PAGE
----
Is R22 legal to use?

I've recently seen heated debates in different HVAC groups about whether it is okay to recharge a residential HVAC system with R22 without locating and repairing the leaks. I've had residential customers call me and complain about other companies telling them they must replace their system because it leaks. They've also stated that it is against the law to recharge their system with R22. We should all consider this topic in a few different ways.  

First and foremost, none of us want to get in trouble. None of us want the EPA knocking at our door, slapping us with hefty fines. I wouldn’t put it past big brother to monitor the amount of R22 residential companies purchase annually. That said, I will take my tin-foil hat off so that we can look at the facts in black and white.  

If you look up the law which is Title 40, Chapter 1, Subchapter C, Part 82, Subpart F. CFR 82.156(i)(5)

“Owners or operators of comfort cooling appliances normally containing more than 50 pounds of refrigerant and not covered by paragraph (i)(1) or (i)(2) of this section must have leaks repaired in accordance with paragraph (i)(9) of this section if the appliance is leaking at a rate such that the loss of refrigerant will exceed 15 percent of the total charge during a 12-month period, except as described in paragraphs (i)(6), (i)(8) and (i)(10) of this section and paragraphs (i)(5)(i), (i)(5)(ii) and (i)(5)(iii) of this section. Repairs must bring the annual leak rate to below 15 percent. “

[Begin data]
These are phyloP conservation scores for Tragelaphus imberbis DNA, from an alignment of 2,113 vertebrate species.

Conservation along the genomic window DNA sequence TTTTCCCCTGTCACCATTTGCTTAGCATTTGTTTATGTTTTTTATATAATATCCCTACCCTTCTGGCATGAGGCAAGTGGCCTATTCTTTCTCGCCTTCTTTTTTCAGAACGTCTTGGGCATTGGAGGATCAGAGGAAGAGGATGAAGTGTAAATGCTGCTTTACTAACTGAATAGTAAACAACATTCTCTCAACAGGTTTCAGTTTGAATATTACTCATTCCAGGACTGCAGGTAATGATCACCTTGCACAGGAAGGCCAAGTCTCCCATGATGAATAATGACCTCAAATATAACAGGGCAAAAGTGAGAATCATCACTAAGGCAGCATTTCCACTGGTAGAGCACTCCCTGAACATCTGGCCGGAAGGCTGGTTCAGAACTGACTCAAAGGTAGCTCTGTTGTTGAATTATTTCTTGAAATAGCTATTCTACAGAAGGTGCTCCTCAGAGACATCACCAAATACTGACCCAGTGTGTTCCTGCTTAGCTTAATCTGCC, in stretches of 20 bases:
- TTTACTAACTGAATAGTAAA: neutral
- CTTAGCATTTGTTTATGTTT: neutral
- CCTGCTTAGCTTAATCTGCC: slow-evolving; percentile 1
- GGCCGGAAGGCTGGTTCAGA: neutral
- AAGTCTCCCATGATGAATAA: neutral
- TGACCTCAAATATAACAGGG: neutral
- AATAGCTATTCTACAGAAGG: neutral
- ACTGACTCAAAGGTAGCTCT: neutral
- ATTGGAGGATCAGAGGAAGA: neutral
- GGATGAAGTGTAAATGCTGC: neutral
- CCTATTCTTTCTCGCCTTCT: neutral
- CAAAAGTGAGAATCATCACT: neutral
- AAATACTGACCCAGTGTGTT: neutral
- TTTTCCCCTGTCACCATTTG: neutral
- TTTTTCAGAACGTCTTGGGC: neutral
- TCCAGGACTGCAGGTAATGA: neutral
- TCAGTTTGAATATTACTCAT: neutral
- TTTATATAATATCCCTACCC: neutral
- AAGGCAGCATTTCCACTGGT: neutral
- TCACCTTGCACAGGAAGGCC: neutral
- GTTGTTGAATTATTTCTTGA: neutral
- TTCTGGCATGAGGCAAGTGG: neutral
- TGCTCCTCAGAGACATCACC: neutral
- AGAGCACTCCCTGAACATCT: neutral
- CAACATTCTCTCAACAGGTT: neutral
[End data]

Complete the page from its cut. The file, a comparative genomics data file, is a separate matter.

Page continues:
So as you can see in the ruling above, the EPA will not come after you or your company if the system has less than 50 lbs of refrigerant. And it is not against the law to refill a leaking system.

Here are a few test questions directly from the EPA’s 608 practice exam, which might be easier to understand:

Let’s now look at the topic of morality. I think this can be a bit more sticky because technicians might encounter an infinite number of circumstances. One thing that is common knowledge is that hydrochlorofluorocarbons (HCFCs) like R22 are ozone-depleting substances. There is a global initiative to reduce the use of HCFCs because of the “hole” found over Antarctica. We should consider that the strict regulations on R22 are at least partly a result of our previous and current actions in handling HCFCs and how we deal with leaking systems. To put it bluntly, we have screwed up as an industry. We have all brought these regulations on ourselves and must deal with them.

As mentioned above, it is not against the law to gas-and-go an old R22 system (under 50 lbs). Is adding 5 lbs of R22 really a big deal? If we all continue to refill repeat offender systems, then we are kind of knowingly venting refrigerant. By doing so, are we any better than the guy who uses a bucket of water in lieu of a recovery machine?

I am not here to try to change your morals; if you can sleep at night, you do you. Be knowledgeable of the law and refrain from misquoting it as a scare tactic to increase your company’s sales. It is our responsibility not to destroy the planet. We shouldn’t make a mess that our children and grandchildren will be forced to clean up.

-Adam Mufich



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